What exactly is a “highpoint?” It is indeed a “best moment,” “best part,” “climax,” “the highlight” or the “high spot.” In the case of hiking, highpoints are actually all of the above, with a “high spot” closest to the real definition. “Highpointers” are people of all ages and backgrounds who seek out the highest (altitude) location in each country, state, or county. Depending on your ambition, highpointing can produce a hefty bucket list of peaks to climb. Yes, it’s actually a sport, a passion and a hobby all rolled up into one – a fever that has risen in my family over the past few years. And, to nobody’s surprise, there is also a Highpointer’s Club to join to learn more and feel a part of the growing movement. The graphic below is taken from their website and shows the locations of all the state highpoints, rating their difficulty.
A “benchmark marker” is a plaque placed on each highpoint, denoting the triangulated highpoint location as credentialed by the United States Geological Survey or other authority and includes the name of the highpoint and official altitude. Yes, my husband has a collection of these replicas. I have one from Mt. Elbert on my desk to remind me never to quit
My husband, Steve has his list of his highpoints to conquer and I’m a tagalong for many of them. I found my limit at 14,433’ (see my blog, “Pushing Beyond” about climbing Colorado’s high point, Mt. Elbert, rated a 7/10 difficulty) a few years ago. Steve and I just experienced some beautiful lower state highpoints in Illinois and Wisconsin last week. We started with Eagle Mountain, rated 4/10, which was a 7-mile rocky and rooty hike in northern Minnesota near Grand Marais. The lushness that is Northern Minnesota is something to experience in itself. The depth of the forests, parks, lakes and the extreme body of water, Lake Superior are to be taken in while planning your Minnesota high point experience. We didn’t leave enough time to explore all the nearby parks, only wading into Cascade Falls State Park to see the waterfalls, so are already planning a return trip when we have more time.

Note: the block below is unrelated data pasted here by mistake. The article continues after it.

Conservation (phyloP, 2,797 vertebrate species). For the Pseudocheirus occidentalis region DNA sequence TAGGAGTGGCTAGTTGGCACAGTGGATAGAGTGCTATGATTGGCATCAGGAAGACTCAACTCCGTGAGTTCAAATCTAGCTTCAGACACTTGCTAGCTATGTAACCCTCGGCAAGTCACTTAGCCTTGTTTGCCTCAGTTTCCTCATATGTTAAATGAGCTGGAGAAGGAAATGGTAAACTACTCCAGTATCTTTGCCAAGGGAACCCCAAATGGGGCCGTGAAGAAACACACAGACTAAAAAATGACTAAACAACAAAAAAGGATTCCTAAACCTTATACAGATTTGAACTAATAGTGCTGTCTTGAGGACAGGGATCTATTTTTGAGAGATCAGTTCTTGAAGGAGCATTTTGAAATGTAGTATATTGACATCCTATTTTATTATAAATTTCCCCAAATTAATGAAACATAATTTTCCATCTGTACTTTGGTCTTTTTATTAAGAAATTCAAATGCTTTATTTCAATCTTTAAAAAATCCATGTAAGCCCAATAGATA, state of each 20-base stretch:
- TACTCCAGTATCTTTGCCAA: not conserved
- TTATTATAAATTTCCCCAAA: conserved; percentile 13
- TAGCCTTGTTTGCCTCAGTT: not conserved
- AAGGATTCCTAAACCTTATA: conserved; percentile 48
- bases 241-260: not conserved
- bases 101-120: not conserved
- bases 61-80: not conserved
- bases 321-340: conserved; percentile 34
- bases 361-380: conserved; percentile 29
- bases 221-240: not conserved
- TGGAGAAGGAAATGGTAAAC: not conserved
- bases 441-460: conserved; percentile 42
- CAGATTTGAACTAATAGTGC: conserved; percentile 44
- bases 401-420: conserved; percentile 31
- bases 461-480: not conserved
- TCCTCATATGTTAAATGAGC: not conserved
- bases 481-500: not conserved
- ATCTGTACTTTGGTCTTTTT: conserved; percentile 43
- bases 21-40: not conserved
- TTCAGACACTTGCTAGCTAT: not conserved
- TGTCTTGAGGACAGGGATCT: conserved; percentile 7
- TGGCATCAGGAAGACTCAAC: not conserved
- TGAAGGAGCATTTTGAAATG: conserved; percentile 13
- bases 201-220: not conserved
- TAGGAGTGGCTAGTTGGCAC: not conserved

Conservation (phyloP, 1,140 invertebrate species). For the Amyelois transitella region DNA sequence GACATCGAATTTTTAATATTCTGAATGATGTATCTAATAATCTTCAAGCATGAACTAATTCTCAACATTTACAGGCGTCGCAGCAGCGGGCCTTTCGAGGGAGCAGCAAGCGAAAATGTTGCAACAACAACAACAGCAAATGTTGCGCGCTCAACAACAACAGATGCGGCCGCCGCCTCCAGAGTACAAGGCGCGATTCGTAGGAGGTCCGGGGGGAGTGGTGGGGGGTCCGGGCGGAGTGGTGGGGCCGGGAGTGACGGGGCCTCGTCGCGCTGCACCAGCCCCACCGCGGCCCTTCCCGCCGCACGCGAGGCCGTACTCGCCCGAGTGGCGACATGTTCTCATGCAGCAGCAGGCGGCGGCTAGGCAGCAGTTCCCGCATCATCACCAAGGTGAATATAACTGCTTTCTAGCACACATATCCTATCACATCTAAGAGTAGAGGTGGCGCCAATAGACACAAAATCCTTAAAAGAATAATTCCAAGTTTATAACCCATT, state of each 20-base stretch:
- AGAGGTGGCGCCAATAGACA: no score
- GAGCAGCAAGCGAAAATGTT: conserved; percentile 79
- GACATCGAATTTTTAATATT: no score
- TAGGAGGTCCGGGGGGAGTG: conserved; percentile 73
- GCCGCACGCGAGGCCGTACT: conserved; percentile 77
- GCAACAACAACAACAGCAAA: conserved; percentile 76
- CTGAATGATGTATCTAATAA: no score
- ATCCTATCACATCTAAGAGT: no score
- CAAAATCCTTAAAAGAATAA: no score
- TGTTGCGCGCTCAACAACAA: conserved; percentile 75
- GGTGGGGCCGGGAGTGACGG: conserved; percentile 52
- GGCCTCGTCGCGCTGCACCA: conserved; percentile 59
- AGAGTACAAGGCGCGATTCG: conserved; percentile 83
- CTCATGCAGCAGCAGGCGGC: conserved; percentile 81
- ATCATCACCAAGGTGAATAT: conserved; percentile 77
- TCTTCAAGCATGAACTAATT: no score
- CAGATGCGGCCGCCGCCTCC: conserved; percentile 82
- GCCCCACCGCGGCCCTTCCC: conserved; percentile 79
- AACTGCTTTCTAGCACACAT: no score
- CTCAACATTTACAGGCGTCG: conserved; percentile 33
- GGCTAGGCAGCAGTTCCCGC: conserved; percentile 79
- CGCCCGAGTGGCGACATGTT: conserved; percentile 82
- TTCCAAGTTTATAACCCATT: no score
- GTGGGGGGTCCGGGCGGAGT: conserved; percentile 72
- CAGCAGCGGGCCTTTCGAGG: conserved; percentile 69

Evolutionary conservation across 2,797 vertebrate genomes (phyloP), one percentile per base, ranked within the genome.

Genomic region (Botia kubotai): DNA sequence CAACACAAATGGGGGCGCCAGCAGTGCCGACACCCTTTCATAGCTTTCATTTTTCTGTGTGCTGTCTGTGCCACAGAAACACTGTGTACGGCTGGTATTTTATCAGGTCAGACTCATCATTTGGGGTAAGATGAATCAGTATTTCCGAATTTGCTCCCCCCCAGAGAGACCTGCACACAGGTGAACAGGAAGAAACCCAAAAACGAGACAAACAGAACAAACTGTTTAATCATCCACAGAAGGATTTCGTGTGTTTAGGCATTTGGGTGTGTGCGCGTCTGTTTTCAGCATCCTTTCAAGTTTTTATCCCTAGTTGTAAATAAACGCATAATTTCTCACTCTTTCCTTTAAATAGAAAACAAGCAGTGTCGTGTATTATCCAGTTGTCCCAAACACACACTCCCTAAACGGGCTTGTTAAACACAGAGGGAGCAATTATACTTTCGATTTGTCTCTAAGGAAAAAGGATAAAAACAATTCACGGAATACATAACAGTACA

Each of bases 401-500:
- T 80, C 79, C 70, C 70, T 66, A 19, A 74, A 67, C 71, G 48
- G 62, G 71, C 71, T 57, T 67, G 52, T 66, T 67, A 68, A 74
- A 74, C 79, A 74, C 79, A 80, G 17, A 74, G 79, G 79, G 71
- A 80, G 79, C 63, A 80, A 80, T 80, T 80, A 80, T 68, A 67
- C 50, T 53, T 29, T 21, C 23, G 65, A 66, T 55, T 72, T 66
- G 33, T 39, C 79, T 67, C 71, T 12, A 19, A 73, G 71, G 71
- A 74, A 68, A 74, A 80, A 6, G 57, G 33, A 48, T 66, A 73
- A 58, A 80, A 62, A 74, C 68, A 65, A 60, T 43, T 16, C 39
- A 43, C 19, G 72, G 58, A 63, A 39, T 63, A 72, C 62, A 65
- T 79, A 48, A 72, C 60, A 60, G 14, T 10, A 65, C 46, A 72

My highpoint count is up to 5 so far: AZ (Wheeler Peak), CO (Mt. Elbert), MN (Eagle Mountain), WI (Timms Hill), and IL (Charles Mound) and my husband has 8: adding in CA (Mt. Whitney), TX (Guadalupe Peak) and NH (Mt. Washington). There are many more highpoints to look forward to and to keep up busy, so I’ll add highpointing on our official list of “things to look forward to.” Our strategy is to knock off the hardest ones while we are “youngish” and in better shape. If I decide not to climb, I’ll happily be on the support team back at base camp. Highpointing pairs nicely with our desire to visit all the National Parks (yet another bucket list). We decided that doing what we love while we can still do it is a priority, not letting an arbitrary stage of “retirement” dictate when to get started.
If you want to get started, visit the Highpointer’s Club website and also do your homework at Summit Post. If you are going all in, you may want to purchase a National Park Pass as well and if you are on Facebook “like” Highpointer’s Club to get some inside stories.